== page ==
On the evening of the 10th day of the last month of the Islamic year (Dhu Al-Hijja), Muslims begin a two day celebration known as Eid Al-Adha – Festival of the Sacrifice. This marks the end of the Hajj – the annual pilgrimage of Muslims around the world to the holy city of Mecca in Saudi Arabia.
Eid Al-Adha celebrates the willingness of Abraham to sacrifice his son Ishmael at God’s command. The Old Testament story tells that God intervened at the last minute to save Ishmael, and gave Abraham (known as Ibrahim in Islam) a lamb to sacrifice instead.
On the first evening of Eid, Muslim families traditionally slaughter an animal and prepare a feast for the following day. On the main day of celebrations, they travel around their community visiting each other and receiving hospitality and food.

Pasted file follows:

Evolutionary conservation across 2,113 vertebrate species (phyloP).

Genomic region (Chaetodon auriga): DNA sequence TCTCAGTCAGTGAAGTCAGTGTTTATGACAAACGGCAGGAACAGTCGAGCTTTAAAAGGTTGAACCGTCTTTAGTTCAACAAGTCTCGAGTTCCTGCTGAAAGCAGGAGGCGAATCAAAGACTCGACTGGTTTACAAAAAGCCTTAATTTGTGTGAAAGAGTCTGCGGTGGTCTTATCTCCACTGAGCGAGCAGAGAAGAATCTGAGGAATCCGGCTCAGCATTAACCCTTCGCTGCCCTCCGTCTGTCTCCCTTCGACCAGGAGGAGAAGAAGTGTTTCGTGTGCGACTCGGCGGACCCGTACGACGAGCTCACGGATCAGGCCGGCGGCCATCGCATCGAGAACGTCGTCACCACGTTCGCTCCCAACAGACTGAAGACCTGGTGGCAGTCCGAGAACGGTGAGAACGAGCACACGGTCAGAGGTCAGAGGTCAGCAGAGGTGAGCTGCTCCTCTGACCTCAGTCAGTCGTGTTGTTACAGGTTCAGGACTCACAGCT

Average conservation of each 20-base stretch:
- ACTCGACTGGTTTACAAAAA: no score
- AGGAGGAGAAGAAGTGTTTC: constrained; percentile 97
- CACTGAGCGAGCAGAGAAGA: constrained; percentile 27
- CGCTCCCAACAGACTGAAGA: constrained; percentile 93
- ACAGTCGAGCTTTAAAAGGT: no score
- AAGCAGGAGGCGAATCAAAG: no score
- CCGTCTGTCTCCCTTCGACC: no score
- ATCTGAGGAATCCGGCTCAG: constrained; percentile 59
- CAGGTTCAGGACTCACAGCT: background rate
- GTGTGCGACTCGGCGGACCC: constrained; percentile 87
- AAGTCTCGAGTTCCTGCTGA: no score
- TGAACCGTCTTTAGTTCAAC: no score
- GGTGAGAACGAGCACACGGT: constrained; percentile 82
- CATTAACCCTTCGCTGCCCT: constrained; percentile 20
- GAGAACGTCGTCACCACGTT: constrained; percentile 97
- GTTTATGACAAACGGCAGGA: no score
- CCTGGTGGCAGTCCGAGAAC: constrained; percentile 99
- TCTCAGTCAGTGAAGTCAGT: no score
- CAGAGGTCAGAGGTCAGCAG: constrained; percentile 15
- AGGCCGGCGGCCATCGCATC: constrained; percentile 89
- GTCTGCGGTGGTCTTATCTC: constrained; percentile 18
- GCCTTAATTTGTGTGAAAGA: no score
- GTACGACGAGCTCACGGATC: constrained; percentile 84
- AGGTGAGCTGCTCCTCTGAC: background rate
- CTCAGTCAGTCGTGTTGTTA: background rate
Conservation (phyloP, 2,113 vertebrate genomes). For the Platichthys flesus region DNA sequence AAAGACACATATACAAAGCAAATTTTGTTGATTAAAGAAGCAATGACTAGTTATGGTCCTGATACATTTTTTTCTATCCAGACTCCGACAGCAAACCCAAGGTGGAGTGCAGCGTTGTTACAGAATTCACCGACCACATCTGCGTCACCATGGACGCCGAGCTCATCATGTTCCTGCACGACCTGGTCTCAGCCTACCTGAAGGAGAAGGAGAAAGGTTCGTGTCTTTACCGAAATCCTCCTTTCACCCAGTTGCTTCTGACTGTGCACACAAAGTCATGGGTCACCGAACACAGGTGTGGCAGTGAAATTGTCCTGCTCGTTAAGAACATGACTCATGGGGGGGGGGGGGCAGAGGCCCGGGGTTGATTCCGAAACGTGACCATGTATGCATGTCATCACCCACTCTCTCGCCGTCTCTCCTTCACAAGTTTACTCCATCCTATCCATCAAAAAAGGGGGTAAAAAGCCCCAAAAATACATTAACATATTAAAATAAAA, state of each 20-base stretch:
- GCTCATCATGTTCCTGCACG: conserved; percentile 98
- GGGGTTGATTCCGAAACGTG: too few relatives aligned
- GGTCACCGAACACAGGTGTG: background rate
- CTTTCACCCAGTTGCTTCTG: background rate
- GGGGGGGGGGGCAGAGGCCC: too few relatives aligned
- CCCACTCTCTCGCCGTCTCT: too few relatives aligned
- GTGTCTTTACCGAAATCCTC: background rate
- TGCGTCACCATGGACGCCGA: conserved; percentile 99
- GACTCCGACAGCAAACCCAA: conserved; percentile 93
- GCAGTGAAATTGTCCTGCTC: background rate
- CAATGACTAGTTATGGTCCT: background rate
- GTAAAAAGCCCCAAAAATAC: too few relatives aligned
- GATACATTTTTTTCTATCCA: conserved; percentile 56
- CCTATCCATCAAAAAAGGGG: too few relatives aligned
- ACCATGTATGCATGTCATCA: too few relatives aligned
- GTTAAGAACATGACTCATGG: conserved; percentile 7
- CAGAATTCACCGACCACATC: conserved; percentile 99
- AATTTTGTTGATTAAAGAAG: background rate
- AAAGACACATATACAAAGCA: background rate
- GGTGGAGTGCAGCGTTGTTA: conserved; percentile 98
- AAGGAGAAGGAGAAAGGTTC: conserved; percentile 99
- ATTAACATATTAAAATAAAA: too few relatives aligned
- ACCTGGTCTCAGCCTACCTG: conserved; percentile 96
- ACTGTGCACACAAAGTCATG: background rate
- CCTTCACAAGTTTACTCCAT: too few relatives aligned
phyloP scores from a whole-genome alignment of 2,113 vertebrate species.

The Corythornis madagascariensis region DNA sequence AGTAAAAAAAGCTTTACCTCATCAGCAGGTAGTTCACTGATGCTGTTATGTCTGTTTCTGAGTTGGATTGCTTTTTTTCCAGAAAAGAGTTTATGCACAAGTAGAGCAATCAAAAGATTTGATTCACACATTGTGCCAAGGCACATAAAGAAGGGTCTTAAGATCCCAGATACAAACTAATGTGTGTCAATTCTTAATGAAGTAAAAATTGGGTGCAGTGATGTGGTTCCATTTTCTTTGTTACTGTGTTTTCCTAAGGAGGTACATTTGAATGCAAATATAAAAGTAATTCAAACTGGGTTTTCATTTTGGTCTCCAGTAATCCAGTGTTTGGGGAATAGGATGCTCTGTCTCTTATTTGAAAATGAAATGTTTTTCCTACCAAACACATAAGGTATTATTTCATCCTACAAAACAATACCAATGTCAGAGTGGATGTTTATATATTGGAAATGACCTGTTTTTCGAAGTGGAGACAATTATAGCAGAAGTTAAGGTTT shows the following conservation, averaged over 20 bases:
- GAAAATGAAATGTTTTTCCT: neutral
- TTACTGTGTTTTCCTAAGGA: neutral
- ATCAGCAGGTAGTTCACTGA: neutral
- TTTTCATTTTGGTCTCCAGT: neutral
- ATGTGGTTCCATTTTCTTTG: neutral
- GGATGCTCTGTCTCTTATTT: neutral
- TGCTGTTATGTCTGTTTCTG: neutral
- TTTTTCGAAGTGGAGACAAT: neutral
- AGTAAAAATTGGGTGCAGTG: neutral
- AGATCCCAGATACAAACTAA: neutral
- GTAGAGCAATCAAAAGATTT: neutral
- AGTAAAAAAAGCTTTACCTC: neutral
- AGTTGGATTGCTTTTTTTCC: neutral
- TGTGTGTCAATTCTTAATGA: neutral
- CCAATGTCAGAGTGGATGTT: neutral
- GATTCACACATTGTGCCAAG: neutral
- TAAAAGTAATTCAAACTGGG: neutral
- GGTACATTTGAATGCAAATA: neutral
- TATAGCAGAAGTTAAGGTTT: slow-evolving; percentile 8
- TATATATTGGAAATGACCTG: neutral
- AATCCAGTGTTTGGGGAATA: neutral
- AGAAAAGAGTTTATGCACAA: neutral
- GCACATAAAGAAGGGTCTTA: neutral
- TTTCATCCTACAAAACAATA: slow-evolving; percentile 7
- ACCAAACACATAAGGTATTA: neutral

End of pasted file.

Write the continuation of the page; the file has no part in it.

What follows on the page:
This year, celebrations in Iraqi Kurdistan were muted. Much like Christmas in the West, shops in the run-up to Eid would normally do a roaring trade in sweets, gifts and clothes. This week, however, traders in the Souq were wheeling around wooden carts still heavily laden with sweets, complaining that nobody was coming to buy them. Not only is the economic hardship, caused by a financial dispute between Baghdad and the Kurdistan Regional Government, hitting people hard (most government employees have not been paid in months), but the current conflict with Daesh (ISIS) casts a heavy shadow over the region. Few felt like celebrating.
I spent Eid in Dohuk – one of Iraqi Kurdistan’s three provinces, and the one hit hardest by the influx of refugees from the conflicts in Syria and elsewhere in Iraq. My host family put on traditional clothes and kept a basket of sweets for children going door to door, but otherwise spent the day in muted relaxation; far from their usual programme of non-stop guests, all-day tea-boiling and gastronomic over-indulgence.
“This is no time for celebration. Every family knows somebody who has lost a relative fighting Da’esh. How can we celebrate, with such unhappiness everywhere?”